For the first time ever, I have engaged in the somewhat discreditable activity known as binge-watching. Truthfully, I just couldn’t help it. Resurrection: Ertugrul – a number one show in its native Turkey – may well be the crack cocaine of Muslims in the West, starved as we are of decent dramas that seek to reflect our values. Anyhow – and I am rather shocked myself to say this – I have watched, or rather, greedily devoured, the first 25 episodes over the past week on Netflix and can’t wait to watch more.
Set in the year 1225 C.E. in an unspecified location that appears to be in Anatolia, Resurrection: Ertugrul is inspired by the life of Ertugrul, a scion of the Turkmen Kayi tribe and the son of its leader, Sulayman Shah. Ertugrul was the father of ‘Uthman, after whom the ‘Uthmaniyyah Khilafah (Ottoman Empire) was named. His descendants would go on to rule a huge part of the Muslim world for around 600 years.
The very beginning of the first episode sets the defiant tone of the series. It is almost as if the creators of the series took on a wager:
“In secular Turkey I bet you can’t begin your series by mentioning God’s name!”
“Oh yeah? We are Muslims. We will say “God is great. God is One” loudly not once, but 15 times, right at the outset. Watch us.”
And that’s just what they do! I won’t reveal how they integrated that into the storyline but it is artfully and very cleverly done.
The setting of the drama near the beginning of the 13th century allows the writers to introduce a number of plot elements including famine, the upheaval caused by the Mongol invasions, the petty rulers of the Muslim city states, Crusader intrigue (it is set less than 40 years after Salahuddin al-Ayyubi liberated Jerusalem), the Black Death and perhaps most joyfully, the regular appearance of the Sufi saint, Ibn Arabi who lived in the region at this time.
As we begin the series, the Kayi tribe are dealing with a famine and are about to face the onset of a harsh winter in which their flocks and almost certainly many of the weaker members of the tribe will face death. They have to look for a way out.
It is a running theme of the series that the Kayi tribe constantly faces problems. However, as the physicist David Deutsch says in his magnificent book The Beginning of Infinity: “Problems are inevitable. Problems are soluble.” Ertugrul, his father Sulayman Shah and the Kayi tribe face trouble after trouble but they prepare and plan to deal with each one of them with resolution and firm faith in God that justice must prevail.
Set against the Kayi tribe are not just the scheming Crusaders of the Knights Templar who want the Vatican to launch a new Crusade to recapture Jerusalem, but also their Muslim collaborators who treasonously deal with the Crusaders for personal profit at the expense of the interests of the wider Muslim world.
Ibn Arabi regularly pops up, (one reviewer likened him to a Muslim Gandalf) to offer insights from the Qur’an and the lives of the Prophets to bolster the faith of the characters.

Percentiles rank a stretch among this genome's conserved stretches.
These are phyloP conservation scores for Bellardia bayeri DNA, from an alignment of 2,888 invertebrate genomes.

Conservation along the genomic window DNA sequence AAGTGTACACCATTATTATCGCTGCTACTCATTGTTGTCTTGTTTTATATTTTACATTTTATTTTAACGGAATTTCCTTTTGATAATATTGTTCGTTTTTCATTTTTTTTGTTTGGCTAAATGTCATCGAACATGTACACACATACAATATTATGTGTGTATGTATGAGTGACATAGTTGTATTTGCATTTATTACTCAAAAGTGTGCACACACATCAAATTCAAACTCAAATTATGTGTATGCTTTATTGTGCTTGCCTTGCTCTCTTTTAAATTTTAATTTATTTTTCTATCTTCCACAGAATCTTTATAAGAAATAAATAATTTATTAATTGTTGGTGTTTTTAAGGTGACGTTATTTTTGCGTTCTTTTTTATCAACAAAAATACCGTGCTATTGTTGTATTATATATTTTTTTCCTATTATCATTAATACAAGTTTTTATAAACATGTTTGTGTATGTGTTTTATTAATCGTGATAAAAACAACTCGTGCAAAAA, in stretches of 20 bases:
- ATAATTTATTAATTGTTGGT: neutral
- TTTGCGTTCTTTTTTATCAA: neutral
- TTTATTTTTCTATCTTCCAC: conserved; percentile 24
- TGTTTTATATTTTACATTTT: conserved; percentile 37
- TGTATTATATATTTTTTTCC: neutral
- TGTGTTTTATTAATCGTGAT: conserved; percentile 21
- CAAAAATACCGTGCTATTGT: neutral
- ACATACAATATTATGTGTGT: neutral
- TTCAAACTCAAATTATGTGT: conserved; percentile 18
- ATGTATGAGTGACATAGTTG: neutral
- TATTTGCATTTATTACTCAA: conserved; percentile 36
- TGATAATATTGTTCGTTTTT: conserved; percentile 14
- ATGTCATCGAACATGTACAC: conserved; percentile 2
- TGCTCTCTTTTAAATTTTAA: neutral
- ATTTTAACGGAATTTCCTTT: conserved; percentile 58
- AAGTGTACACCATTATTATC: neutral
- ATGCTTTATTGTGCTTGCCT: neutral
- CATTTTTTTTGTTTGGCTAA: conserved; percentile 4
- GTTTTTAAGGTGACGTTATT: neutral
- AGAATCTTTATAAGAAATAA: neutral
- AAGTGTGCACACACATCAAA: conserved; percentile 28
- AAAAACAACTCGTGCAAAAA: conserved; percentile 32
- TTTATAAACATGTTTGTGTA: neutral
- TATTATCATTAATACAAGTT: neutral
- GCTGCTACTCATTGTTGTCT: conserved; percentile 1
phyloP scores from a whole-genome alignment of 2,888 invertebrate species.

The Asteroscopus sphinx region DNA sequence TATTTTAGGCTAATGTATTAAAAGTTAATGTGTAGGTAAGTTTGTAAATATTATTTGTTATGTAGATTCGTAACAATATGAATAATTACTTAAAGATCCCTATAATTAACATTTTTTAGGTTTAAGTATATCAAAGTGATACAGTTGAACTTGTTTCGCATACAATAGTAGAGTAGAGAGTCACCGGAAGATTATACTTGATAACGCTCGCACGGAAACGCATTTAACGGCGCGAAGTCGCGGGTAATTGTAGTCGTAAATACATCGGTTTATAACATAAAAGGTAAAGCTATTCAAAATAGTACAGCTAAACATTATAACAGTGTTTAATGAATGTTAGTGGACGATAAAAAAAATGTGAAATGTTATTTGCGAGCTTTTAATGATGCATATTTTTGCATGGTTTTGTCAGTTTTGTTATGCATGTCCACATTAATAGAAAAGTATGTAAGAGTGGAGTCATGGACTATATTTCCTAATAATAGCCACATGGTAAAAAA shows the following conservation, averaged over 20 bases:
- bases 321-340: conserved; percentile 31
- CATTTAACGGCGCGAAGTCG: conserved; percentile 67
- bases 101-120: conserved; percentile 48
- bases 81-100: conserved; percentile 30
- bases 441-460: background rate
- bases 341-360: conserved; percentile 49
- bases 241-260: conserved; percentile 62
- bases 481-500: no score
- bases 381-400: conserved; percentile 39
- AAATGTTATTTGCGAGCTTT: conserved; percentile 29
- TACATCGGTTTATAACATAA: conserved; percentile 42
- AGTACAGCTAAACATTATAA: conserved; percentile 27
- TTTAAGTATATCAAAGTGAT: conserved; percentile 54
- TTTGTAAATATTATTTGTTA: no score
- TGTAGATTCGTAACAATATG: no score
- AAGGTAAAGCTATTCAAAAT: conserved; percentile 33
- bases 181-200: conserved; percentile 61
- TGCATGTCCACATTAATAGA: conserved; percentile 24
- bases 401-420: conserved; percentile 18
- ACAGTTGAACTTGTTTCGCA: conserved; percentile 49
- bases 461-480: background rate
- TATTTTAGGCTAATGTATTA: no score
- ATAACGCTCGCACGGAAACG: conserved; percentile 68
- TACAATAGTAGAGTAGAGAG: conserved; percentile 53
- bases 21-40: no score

Another enigmatic character is the mysterious Afsin Bey of whom one character says after he has once again gone missing for a few days:
“You know how Afsin Bey is! We cannot hear from him unless he wants us to. He puts on his shroud and infiltrates into the heartland of the infidels. We do not know whether he’d surface in Frank territory or in a Persian city.”
To compound the problems of the Kayi tribe, the ruler of the Muslim city state of Aleppo where they want to move their tribe to shelter from the famine is a drip of a man who prefers writing love poems to focusing on the well-being and safety of his people who are being continually undermined by Knights Templar infiltrators.
The series is very well made and the gripping nature of each episode leaves the viewer wanting to watch more. Some of the CGI effects which are occasionally a bit ropey can be forgiven.
The huge success of Resurrection: Ertugrul should perhaps be viewed in light of recent changes in Turkish society. Following the dismantling of the Ottoman Empire after the first world war, Turkey became so aggressively secular that it actively sought to undermine religious values and actively discriminated against practising Muslims with bans on bearded Muslim men and employing Muslim women wearing the headscarf in the civil service etc. Recent years have seen a gradual reversal of these policies with the electoral success of the Islam-oriented AK Party under the leadership of President Recep Tayyib Erdogan.
Interestingly, I noticed that towards the end of the credits, Kemal Tekden is listed as a producer (it is his Tekden Films that produced the series). Kemal Tekden also just happens to be an AK Party MP. Turkey has developed a very successful export market for its TV dramas with a recent story claiming that Resurrection: Ertugrul has now been exported to over 60 countries.
If you haven’t watched any of Resurrection: Ertugrul yet – get on to Netflix and give it a chance now. You may surprise yourself.